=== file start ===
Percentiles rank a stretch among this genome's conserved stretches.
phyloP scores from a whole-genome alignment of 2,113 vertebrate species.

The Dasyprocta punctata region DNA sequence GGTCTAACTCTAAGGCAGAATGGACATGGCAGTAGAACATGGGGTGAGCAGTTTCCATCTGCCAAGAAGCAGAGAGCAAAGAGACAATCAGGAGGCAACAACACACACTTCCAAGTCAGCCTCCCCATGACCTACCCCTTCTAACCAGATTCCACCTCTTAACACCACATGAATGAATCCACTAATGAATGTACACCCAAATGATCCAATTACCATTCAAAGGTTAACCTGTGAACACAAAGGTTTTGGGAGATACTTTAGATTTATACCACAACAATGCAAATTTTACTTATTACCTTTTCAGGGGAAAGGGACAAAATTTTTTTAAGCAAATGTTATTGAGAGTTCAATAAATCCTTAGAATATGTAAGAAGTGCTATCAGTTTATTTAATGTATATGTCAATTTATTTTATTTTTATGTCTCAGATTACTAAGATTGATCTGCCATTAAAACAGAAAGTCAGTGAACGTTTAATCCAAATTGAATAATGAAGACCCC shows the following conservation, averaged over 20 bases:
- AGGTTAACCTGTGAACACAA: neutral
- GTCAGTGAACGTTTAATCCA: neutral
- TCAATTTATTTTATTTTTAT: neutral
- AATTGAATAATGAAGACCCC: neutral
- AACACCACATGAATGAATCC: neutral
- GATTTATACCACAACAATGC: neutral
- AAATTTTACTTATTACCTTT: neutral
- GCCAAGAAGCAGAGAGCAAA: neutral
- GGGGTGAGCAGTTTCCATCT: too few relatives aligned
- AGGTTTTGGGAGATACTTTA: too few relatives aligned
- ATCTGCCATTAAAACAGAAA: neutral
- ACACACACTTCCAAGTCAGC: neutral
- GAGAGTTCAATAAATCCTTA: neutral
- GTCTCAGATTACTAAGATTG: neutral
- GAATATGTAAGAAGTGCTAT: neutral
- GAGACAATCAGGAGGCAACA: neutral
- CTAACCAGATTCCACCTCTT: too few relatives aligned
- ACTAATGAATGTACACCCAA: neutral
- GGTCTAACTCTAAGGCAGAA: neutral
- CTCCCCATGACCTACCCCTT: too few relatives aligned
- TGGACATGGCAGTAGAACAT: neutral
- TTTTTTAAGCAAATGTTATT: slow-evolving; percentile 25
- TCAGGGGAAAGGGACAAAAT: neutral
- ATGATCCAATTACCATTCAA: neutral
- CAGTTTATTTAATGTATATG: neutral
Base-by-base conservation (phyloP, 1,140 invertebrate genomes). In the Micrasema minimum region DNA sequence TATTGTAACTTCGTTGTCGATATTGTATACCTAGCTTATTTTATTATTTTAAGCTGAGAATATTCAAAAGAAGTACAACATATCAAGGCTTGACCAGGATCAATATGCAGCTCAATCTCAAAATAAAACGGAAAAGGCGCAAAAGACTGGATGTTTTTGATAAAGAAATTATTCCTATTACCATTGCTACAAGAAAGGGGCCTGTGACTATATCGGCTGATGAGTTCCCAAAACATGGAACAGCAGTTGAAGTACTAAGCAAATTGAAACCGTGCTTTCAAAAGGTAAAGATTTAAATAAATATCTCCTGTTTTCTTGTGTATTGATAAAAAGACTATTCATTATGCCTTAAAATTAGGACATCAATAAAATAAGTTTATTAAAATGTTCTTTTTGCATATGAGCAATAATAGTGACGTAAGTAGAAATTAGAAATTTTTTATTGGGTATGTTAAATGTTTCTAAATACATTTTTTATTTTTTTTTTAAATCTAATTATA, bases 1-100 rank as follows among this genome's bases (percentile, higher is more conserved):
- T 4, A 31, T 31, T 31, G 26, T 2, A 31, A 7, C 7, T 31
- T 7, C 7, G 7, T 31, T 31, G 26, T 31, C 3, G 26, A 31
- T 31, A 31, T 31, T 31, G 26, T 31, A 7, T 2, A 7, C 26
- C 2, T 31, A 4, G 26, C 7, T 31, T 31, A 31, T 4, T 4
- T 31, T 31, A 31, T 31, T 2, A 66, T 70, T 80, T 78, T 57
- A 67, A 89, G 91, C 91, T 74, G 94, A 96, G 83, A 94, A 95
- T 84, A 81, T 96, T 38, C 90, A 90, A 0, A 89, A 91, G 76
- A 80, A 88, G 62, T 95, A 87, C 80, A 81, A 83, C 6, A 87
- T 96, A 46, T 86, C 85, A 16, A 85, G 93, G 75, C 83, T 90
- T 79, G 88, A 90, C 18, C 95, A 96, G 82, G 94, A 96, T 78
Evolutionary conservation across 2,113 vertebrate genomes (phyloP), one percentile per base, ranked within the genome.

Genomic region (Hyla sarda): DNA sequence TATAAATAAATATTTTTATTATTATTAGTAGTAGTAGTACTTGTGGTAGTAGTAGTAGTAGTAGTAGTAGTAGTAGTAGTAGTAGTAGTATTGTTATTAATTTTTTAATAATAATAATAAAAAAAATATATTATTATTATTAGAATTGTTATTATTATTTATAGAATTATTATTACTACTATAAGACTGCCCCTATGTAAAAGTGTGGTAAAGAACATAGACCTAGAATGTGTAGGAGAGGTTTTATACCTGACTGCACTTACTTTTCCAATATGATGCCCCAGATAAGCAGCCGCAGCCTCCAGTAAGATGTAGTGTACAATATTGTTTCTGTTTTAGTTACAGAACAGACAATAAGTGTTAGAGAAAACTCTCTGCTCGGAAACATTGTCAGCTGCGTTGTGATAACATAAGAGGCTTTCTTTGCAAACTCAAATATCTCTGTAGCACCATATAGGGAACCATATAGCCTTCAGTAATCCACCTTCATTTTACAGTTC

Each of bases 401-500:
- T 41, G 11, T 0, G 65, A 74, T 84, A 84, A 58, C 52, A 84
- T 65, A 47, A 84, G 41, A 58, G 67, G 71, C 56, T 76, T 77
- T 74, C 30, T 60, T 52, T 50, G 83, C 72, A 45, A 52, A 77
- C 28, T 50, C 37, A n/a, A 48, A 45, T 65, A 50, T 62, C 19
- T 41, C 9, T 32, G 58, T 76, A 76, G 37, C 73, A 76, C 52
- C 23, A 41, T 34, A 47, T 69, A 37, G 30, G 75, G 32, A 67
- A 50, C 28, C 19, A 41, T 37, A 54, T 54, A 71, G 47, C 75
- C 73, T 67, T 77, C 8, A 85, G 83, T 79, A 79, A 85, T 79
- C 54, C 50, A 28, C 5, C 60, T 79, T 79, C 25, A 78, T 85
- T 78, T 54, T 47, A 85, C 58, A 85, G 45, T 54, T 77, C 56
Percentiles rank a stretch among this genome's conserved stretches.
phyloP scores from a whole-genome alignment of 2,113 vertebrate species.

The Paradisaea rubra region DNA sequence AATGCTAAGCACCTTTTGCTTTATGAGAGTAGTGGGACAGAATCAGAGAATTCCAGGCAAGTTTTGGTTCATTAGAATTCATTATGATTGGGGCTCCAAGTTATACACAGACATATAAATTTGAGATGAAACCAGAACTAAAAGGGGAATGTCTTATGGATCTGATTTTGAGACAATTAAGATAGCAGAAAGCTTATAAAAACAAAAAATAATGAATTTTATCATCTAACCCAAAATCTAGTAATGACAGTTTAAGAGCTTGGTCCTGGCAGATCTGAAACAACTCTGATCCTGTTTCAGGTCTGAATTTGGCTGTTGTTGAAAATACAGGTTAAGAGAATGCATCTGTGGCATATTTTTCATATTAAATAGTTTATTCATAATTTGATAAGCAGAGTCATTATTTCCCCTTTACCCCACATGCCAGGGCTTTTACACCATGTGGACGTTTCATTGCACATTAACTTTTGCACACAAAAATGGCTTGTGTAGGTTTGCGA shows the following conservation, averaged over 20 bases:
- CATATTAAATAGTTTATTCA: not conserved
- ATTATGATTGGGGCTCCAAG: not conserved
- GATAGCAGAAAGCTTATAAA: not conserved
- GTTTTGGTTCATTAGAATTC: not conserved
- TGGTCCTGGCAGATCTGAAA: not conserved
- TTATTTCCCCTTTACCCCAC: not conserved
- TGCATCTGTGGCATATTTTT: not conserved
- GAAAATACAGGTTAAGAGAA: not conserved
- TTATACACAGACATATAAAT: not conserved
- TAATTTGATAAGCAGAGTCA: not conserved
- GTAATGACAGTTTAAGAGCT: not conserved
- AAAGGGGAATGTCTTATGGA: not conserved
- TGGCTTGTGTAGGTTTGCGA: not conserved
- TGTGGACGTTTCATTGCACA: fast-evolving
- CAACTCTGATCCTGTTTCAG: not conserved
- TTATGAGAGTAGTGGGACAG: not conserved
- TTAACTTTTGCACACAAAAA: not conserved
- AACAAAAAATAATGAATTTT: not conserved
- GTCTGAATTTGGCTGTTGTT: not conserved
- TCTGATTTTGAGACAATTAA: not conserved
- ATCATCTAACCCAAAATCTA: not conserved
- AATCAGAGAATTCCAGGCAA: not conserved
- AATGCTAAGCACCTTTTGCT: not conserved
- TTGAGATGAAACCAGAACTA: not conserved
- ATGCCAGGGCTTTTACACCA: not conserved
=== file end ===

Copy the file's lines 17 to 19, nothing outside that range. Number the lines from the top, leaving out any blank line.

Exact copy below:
- GTCTCAGATTACTAAGATTG: neutral
- GAATATGTAAGAAGTGCTAT: neutral
- GAGACAATCAGGAGGCAACA: neutral